For better or worse, my family is mine

Sharon Randall

Some days are almost too much to believe. You’ve had days like that, right?

Let me tell you about mine.

It started out like any other. I woke up, got out of bed and stumbled out to the kitchen to push a button to start the coffee.

Luckily, I’d remembered the night before to fill the coffee maker with coffee and water. I forget sometimes, but not this day. I took it as a good sign.

While the coffee was brewing, I sat in the living room and stared out at the mountains.

Six months ago, we sold a house I’d loved for almost 50 years, after I found I no longer loved climbing the stairs.

We moved 20 miles out of town into a green valley, to a house half as big as the old one, with a nonstop view of the mountains and no stairs.

I miss the old place, but I like the new one a lot. Here’s a little trick I’ve learned. Maybe it will work for you, too. When life throws me a curve, I try to hit it out of the park.

Sorry, I’ve been watching too much baseball. What I meant to say was this: When a change comes along, as it always does, I try to look for things I like about it, rather than for things I don’t. And I usually find plenty to like.

That hasn’t always been the case, but it has been here. Take, for example, the view. I may tire of it someday, but not in the foreseeable future. From my seat on the sofa, I look west, up the valley toward the coast. I see no houses, only mountains and trees. Also hawks and buzzards and jays and dragonflies and — on closer examination — lizards and beetles the size of your fist.

Twice, we have spotted up close (close enough to give us serious pause) a mountain lion.

But that didn’t happen this day. This day was just the usual, bright sun, blue sky, rolling hills and a small patch of fog sneaking in from the coast.

Then my husband handed me a cup of coffee. If I time it right (and I usually do) he gets to the coffee pot before I do. Somehow it tastes better when he pours it.

Have you ever noticed how the first sip of coffee in the morning can you make you just a little gladder to be alive? I remember, as a child, thinking coffee was nasty. I got over that. Of course I also got over eating mudpies and sticking peas up my nose.

That afternoon, I drove to the village for groceries, dodging on the road the valley’s “rush hour traffic”: a flock of wild turkeys and a herd of mule deer.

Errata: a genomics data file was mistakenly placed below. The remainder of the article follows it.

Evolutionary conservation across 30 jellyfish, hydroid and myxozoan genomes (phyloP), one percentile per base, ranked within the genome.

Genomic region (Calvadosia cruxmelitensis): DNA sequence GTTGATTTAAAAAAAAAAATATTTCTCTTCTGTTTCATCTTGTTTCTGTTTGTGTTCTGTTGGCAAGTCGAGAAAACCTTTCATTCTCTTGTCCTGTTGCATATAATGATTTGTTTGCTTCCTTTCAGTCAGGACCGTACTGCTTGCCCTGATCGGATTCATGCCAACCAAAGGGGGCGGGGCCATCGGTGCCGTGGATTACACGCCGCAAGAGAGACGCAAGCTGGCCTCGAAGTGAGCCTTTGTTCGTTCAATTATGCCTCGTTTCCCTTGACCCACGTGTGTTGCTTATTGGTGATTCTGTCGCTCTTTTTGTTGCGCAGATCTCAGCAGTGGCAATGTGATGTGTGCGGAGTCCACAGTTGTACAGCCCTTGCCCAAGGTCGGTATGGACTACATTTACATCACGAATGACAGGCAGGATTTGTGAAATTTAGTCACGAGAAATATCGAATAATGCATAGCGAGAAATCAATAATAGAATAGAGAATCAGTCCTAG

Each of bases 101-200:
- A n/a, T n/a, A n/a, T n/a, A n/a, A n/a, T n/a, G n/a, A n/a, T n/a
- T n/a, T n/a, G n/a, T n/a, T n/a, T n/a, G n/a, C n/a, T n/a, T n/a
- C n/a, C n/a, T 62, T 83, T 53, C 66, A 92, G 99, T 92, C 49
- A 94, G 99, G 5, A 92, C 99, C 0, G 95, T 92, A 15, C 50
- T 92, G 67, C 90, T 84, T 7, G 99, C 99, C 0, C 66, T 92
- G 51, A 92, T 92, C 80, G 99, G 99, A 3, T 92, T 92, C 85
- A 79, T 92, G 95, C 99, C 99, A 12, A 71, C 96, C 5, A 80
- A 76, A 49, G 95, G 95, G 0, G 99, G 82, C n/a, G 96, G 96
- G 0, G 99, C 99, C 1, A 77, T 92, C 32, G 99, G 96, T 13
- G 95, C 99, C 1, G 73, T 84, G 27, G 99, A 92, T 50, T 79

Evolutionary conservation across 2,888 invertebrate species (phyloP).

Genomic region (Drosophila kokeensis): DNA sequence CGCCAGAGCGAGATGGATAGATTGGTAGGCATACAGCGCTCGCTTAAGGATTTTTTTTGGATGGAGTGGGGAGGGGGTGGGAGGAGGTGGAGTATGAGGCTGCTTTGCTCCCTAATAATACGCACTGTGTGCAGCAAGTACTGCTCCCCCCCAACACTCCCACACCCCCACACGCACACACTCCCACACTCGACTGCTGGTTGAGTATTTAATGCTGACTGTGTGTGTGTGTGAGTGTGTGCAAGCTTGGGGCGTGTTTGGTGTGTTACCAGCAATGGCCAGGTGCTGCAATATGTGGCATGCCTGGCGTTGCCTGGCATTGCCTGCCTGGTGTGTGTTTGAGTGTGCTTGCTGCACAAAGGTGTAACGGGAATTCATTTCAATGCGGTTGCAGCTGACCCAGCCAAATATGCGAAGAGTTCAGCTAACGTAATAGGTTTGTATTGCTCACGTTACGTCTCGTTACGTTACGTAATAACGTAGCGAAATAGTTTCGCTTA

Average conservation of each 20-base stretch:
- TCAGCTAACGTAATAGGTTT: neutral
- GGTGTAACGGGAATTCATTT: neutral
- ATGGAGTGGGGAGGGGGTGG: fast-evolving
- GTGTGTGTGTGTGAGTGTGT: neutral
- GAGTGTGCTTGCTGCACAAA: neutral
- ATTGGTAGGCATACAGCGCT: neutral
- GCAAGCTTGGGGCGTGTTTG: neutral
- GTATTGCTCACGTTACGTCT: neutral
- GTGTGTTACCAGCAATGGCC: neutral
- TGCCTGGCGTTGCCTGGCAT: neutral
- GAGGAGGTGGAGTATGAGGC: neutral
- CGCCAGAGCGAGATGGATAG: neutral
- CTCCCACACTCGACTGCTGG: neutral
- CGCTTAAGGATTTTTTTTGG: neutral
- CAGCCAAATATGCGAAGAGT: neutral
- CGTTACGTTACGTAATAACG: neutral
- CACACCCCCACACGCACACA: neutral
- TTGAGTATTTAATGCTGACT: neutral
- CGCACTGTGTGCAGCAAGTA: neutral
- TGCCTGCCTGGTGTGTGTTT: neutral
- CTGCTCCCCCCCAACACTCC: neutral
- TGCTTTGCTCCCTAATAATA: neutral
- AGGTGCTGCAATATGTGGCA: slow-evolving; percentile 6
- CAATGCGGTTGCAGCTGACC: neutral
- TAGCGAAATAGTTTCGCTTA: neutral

It was a warm day, too hot to cook, so I grabbed a ripe avocado, a pint of potato salad, two chunks of grilled salmon and a whole pecan pie.

I love that market, not just for its food, but for the people who work there and the people who shop there, too. They all look happy. No hurries, no worries, no dirty looks for being one item over in the 10 items or less line.

The clerk remembered me and said he liked my new haircut. I plan to shop there more often.

I went home and my husband and I ate dinner on the patio. It was good. Especially the pie.

After dinner, we sat in the glider, gliding to and fro, talking about everything and nothing. The sun set in the west, the moon rose in the east, and the stars filled the heavens like pinpricks on a velvet curtain.

I wish you could’ve seen it.

Then we came inside to watch the baseball game my husband had recorded. We are Giants fans, and this has not been their best year. But they won that game, and a win is a win.

Believe it or not, all those things happened. I’m not making them up. I might have missed them, had I not been paying attention.

I’ve seen days, good and bad. So have you. They aren’t all as pleasant as that one. But it’s worth waking up every morning and taking a look around just to see what will happen next.

Randall is a longtime newspaper columnist who may be contacted at P.O. Box 416, Pacific Grove CA 93950, or via her website, www.sharonrandall.com.

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